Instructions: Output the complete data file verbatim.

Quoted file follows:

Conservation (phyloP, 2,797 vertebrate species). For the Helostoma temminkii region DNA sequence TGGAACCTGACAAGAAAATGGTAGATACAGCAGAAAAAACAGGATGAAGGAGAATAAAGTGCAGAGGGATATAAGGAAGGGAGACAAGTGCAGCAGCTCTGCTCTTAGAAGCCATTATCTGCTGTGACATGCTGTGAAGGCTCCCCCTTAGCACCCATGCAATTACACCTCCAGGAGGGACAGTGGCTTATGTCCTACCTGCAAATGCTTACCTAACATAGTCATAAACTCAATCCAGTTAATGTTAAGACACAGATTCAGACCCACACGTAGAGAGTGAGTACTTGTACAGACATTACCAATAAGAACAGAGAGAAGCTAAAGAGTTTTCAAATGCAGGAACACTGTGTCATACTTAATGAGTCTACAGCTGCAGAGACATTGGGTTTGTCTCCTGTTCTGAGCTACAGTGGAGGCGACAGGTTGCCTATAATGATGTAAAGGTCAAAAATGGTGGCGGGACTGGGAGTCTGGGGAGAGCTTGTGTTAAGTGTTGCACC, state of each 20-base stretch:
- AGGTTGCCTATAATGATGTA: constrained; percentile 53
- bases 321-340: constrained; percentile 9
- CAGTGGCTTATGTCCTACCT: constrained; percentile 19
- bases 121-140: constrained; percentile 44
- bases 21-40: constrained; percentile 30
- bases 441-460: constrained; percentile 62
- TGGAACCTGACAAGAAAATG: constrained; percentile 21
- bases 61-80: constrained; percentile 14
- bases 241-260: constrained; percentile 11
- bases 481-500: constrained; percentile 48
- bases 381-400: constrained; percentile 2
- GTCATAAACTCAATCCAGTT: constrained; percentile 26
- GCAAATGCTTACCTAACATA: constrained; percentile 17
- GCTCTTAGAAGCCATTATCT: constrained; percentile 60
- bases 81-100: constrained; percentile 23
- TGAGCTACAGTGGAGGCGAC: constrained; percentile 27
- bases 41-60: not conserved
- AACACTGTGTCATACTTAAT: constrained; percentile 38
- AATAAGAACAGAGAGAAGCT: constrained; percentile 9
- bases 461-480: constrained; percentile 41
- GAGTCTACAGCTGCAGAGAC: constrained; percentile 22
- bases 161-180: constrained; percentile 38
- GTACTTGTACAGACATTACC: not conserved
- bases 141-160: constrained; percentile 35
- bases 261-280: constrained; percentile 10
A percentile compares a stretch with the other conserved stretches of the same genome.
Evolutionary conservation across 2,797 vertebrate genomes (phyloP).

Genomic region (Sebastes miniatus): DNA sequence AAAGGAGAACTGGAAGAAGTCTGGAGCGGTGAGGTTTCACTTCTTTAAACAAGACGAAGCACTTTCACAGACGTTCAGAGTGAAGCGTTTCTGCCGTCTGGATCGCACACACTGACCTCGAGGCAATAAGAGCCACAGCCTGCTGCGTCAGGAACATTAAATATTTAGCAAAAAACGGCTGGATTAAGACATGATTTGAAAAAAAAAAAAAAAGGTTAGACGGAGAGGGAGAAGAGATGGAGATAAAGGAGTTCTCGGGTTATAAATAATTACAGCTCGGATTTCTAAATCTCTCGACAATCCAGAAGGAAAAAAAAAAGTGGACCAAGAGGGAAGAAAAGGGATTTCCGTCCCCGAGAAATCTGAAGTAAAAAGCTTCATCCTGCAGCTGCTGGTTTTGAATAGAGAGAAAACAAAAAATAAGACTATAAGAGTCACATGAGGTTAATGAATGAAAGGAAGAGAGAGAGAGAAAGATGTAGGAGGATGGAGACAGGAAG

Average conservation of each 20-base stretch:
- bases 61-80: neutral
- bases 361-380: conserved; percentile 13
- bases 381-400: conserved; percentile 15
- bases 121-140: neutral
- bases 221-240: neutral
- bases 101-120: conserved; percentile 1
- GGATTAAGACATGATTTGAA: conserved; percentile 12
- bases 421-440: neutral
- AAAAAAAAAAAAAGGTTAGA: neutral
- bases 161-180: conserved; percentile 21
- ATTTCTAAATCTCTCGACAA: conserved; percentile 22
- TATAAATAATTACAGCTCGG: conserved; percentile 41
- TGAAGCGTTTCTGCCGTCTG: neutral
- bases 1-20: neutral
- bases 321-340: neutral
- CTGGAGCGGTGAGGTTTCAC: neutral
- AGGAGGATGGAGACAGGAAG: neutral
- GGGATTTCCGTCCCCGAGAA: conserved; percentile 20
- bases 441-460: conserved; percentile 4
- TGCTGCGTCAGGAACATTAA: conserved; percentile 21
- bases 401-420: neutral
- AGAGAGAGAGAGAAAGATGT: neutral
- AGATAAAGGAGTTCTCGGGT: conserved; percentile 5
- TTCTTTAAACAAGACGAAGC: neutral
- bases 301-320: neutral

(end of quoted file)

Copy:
Conservation (phyloP, 2,797 vertebrate species). For the Helostoma temminkii region DNA sequence TGGAACCTGACAAGAAAATGGTAGATACAGCAGAAAAAACAGGATGAAGGAGAATAAAGTGCAGAGGGATATAAGGAAGGGAGACAAGTGCAGCAGCTCTGCTCTTAGAAGCCATTATCTGCTGTGACATGCTGTGAAGGCTCCCCCTTAGCACCCATGCAATTACACCTCCAGGAGGGACAGTGGCTTATGTCCTACCTGCAAATGCTTACCTAACATAGTCATAAACTCAATCCAGTTAATGTTAAGACACAGATTCAGACCCACACGTAGAGAGTGAGTACTTGTACAGACATTACCAATAAGAACAGAGAGAAGCTAAAGAGTTTTCAAATGCAGGAACACTGTGTCATACTTAATGAGTCTACAGCTGCAGAGACATTGGGTTTGTCTCCTGTTCTGAGCTACAGTGGAGGCGACAGGTTGCCTATAATGATGTAAAGGTCAAAAATGGTGGCGGGACTGGGAGTCTGGGGAGAGCTTGTGTTAAGTGTTGCACC, state of each 20-base stretch:
- AGGTTGCCTATAATGATGTA: constrained; percentile 53
- bases 321-340: constrained; percentile 9
- CAGTGGCTTATGTCCTACCT: constrained; percentile 19
- bases 121-140: constrained; percentile 44
- bases 21-40: constrained; percentile 30
- bases 441-460: constrained; percentile 62
- TGGAACCTGACAAGAAAATG: constrained; percentile 21
- bases 61-80: constrained; percentile 14
- bases 241-260: constrained; percentile 11
- bases 481-500: constrained; percentile 48
- bases 381-400: constrained; percentile 2
- GTCATAAACTCAATCCAGTT: constrained; percentile 26
- GCAAATGCTTACCTAACATA: constrained; percentile 17
- GCTCTTAGAAGCCATTATCT: constrained; percentile 60
- bases 81-100: constrained; percentile 23
- TGAGCTACAGTGGAGGCGAC: constrained; percentile 27
- bases 41-60: not conserved
- AACACTGTGTCATACTTAAT: constrained; percentile 38
- AATAAGAACAGAGAGAAGCT: constrained; percentile 9
- bases 461-480: constrained; percentile 41
- GAGTCTACAGCTGCAGAGAC: constrained; percentile 22
- bases 161-180: constrained; percentile 38
- GTACTTGTACAGACATTACC: not conserved
- bases 141-160: constrained; percentile 35
- bases 261-280: constrained; percentile 10
A percentile compares a stretch with the other conserved stretches of the same genome.
Evolutionary conservation across 2,797 vertebrate genomes (phyloP).

Genomic region (Sebastes miniatus): DNA sequence AAAGGAGAACTGGAAGAAGTCTGGAGCGGTGAGGTTTCACTTCTTTAAACAAGACGAAGCACTTTCACAGACGTTCAGAGTGAAGCGTTTCTGCCGTCTGGATCGCACACACTGACCTCGAGGCAATAAGAGCCACAGCCTGCTGCGTCAGGAACATTAAATATTTAGCAAAAAACGGCTGGATTAAGACATGATTTGAAAAAAAAAAAAAAAGGTTAGACGGAGAGGGAGAAGAGATGGAGATAAAGGAGTTCTCGGGTTATAAATAATTACAGCTCGGATTTCTAAATCTCTCGACAATCCAGAAGGAAAAAAAAAAGTGGACCAAGAGGGAAGAAAAGGGATTTCCGTCCCCGAGAAATCTGAAGTAAAAAGCTTCATCCTGCAGCTGCTGGTTTTGAATAGAGAGAAAACAAAAAATAAGACTATAAGAGTCACATGAGGTTAATGAATGAAAGGAAGAGAGAGAGAGAAAGATGTAGGAGGATGGAGACAGGAAG

Average conservation of each 20-base stretch:
- bases 61-80: neutral
- bases 361-380: conserved; percentile 13
- bases 381-400: conserved; percentile 15
- bases 121-140: neutral
- bases 221-240: neutral
- bases 101-120: conserved; percentile 1
- GGATTAAGACATGATTTGAA: conserved; percentile 12
- bases 421-440: neutral
- AAAAAAAAAAAAAGGTTAGA: neutral
- bases 161-180: conserved; percentile 21
- ATTTCTAAATCTCTCGACAA: conserved; percentile 22
- TATAAATAATTACAGCTCGG: conserved; percentile 41
- TGAAGCGTTTCTGCCGTCTG: neutral
- bases 1-20: neutral
- bases 321-340: neutral
- CTGGAGCGGTGAGGTTTCAC: neutral
- AGGAGGATGGAGACAGGAAG: neutral
- GGGATTTCCGTCCCCGAGAA: conserved; percentile 20
- bases 441-460: conserved; percentile 4
- TGCTGCGTCAGGAACATTAA: conserved; percentile 21
- bases 401-420: neutral
- AGAGAGAGAGAGAAAGATGT: neutral
- AGATAAAGGAGTTCTCGGGT: conserved; percentile 5
- TTCTTTAAACAAGACGAAGC: neutral
- bases 301-320: neutral